1. He used dirt, just like for the rest of us.
2. Magic, plus super powers, and a lot of stirring.
3. God made my mom just the same like he made me. He just used bigger parts.

Why did God give you your mother and not some other mom?
1. We are related.
2. God knew she likes me a lot more than other people's moms like me.

What ingredients are mothers made of?
1. God makes mothers out of clouds and angel hair and everything nice in the world and one dab of mean.
2. They had to get their start from men's bones. Then they mostly use string. I think.

What kind of little girl was your mom?
1. My mom has always been my mom and none of that other stuff.
2. I don't know because I wasn't there, but my guess would be pretty bossy.
3. They say she used to be nice.

Why did your mom marry your dad?
1. My dad makes the best spaghetti in the world. And my mom eats a lot.
2. She got too old to do anything else with him.
3. My grandma says that mom didn't have her thinking cap on.

Who's the boss at your house?
1. Mom doesn't want to be boss, but she has to because Dad is such a goofball.
2. Mom. You can tell by room inspection. She sees the stuff under the bed.
3. I guess Mom is, but only because she has a lot more to do than Dad.

What's the difference between moms and dads?
1. Moms work at work and work at home, and dads just work at work.
2. Moms know how to talk to teachers without scaring them.
3. Dads are taller and stronger, but moms have all the real power because that's who you have to ask if you want to sleep over at your friend's.

What does your mom do in her spare time?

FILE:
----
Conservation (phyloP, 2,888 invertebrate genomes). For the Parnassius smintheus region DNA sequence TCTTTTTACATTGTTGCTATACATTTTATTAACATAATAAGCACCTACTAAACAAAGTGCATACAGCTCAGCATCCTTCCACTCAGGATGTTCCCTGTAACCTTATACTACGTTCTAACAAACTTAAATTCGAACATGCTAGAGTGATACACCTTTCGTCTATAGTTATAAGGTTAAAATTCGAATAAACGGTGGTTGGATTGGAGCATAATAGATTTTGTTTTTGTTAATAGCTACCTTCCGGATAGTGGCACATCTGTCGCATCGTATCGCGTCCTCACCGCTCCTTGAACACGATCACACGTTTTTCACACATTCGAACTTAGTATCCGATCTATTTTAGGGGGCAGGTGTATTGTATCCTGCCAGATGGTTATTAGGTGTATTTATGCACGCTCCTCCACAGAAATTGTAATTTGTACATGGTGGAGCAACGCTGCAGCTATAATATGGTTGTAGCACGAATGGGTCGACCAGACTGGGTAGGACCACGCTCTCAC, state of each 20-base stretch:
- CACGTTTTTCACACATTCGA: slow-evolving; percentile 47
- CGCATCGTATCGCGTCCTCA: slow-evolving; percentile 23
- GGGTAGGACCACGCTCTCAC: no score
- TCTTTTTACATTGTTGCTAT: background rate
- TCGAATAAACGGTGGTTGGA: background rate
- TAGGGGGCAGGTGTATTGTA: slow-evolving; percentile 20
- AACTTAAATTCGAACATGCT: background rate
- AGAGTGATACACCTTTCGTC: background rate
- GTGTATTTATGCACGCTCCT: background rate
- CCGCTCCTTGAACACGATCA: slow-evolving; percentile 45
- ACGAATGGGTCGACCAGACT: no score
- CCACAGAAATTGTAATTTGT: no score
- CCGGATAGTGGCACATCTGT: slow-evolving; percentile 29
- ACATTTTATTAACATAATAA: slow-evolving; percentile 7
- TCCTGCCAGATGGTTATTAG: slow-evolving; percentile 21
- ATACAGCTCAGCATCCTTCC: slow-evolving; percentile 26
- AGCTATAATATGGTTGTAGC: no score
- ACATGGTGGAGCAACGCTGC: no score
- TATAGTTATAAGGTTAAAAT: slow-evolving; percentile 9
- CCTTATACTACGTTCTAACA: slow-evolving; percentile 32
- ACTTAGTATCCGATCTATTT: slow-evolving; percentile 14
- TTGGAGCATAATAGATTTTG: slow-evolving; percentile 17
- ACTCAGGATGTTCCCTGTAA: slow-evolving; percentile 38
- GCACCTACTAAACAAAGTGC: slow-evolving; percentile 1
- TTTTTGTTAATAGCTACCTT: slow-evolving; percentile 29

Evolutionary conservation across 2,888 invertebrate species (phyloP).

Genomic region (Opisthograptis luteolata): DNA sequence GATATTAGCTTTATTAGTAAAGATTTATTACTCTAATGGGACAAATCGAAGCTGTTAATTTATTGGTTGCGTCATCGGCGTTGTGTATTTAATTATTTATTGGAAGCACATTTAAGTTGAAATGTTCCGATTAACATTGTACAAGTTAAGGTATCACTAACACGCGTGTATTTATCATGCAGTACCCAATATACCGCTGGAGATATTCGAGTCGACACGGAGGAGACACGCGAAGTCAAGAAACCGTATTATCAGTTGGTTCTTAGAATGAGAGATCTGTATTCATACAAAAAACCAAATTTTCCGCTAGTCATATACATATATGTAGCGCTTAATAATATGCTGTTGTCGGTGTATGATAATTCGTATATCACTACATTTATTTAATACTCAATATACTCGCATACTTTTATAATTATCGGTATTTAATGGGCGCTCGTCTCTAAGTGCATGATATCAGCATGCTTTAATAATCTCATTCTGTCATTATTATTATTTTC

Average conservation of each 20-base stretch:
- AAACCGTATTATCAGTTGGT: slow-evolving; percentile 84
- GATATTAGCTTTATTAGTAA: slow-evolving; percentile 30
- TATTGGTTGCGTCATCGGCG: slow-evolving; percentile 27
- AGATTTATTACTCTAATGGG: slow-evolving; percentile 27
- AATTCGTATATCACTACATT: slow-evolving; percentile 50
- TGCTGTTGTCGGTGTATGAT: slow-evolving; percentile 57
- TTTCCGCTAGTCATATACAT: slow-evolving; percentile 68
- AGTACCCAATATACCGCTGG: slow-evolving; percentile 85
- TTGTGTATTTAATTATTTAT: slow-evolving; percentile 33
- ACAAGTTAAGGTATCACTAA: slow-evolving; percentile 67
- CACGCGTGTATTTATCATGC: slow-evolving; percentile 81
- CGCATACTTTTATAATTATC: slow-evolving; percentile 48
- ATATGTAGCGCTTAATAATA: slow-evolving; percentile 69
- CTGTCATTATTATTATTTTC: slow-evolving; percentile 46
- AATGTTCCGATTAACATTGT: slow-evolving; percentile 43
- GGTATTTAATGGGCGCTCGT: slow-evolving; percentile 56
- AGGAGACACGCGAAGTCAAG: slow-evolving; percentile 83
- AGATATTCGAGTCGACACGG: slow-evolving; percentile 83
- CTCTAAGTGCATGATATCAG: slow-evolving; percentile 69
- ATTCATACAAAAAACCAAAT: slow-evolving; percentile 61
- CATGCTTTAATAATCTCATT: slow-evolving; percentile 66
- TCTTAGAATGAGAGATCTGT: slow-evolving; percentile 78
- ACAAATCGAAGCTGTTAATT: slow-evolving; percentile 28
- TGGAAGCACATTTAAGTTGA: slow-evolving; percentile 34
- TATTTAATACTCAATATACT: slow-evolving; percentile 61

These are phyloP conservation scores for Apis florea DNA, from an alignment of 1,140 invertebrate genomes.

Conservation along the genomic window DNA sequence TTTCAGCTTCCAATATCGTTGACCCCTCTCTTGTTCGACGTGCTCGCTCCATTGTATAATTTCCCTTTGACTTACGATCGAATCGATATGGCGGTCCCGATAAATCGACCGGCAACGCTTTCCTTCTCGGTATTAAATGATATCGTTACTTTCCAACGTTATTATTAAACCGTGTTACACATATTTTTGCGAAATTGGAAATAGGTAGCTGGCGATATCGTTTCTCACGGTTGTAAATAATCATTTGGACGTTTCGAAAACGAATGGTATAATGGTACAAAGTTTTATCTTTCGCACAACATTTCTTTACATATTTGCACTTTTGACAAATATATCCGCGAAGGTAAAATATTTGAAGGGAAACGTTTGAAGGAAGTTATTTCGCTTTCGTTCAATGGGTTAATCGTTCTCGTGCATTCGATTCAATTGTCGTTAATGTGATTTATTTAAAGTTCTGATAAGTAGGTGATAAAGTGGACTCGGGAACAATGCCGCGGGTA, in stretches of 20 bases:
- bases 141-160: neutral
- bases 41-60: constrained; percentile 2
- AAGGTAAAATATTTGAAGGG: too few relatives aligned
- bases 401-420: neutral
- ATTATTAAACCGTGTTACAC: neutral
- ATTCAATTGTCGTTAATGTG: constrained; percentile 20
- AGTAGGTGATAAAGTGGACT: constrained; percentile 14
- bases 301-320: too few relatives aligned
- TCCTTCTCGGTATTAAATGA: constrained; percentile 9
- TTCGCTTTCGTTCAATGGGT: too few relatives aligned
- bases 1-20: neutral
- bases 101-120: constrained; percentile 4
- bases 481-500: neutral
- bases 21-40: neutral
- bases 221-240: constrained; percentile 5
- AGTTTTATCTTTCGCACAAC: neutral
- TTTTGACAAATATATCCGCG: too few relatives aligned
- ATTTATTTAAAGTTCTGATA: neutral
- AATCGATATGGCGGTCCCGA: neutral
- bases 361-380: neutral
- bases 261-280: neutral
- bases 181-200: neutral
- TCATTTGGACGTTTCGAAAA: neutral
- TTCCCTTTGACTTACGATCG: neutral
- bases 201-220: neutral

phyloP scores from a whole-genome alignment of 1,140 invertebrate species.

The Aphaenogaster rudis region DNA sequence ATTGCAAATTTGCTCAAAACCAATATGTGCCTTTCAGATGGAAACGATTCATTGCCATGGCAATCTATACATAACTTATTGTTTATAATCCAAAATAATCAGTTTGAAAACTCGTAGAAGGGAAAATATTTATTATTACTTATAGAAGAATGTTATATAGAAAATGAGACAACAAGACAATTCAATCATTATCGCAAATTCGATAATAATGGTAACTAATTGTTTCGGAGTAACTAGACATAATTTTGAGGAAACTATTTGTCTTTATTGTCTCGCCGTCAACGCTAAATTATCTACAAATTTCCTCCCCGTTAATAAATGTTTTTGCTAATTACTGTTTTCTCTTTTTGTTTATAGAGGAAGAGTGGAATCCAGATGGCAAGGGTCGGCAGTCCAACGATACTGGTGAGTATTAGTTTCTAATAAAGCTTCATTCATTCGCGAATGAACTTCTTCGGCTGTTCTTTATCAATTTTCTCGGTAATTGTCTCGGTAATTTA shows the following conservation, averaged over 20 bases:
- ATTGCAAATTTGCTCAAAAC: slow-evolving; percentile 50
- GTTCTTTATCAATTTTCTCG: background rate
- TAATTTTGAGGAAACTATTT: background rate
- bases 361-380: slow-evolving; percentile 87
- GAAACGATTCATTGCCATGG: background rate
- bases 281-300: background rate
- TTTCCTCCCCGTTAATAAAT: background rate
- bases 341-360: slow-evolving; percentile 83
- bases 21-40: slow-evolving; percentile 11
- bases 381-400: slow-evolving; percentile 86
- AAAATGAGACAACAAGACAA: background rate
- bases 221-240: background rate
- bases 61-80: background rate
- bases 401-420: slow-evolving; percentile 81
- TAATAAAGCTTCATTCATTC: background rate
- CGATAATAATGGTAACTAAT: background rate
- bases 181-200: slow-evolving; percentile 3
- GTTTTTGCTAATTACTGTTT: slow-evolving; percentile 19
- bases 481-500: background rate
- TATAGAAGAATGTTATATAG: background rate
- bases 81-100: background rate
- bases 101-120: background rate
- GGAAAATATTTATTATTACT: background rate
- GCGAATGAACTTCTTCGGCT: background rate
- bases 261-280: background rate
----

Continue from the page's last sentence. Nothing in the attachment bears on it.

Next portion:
1. Mothers don't have spare time.
2. To hear her tell it, she pays bills all day long.

What's the difference between moms and grandmas?
1. About 30 years.
2. You can always count on grandmothers for candy. Sometimes moms don't even have bread on them.

Describe the world's greatest mom?
1. She would be able to make broccoli taste like ice cream.
2. The greatest mom in the world wouldn't make me kiss my fat aunts.
3. She'd always be smiling and keep her opinions to herself.

Is anything about your mom perfect?
1. Her teeth are perfect, but she bought them from the dentist.
2. Her casserole recipes. But we hate them.
3. Just her children.

What would it take to make your mom perfect?
1. On the inside she's already perfect. Outside, I think some kind of plastic surgery.
2. Diet. You know, her hair. I'd dye it, maybe blue.

If you could change one thing about your mom, what would it be?
1. She has this weird thing about me keeping my room clean. I'd get rid of that.
2. I'd make my mom smarter -- then she would know my sister did it and not me.


Happy Mother's Day to all the Moms out there!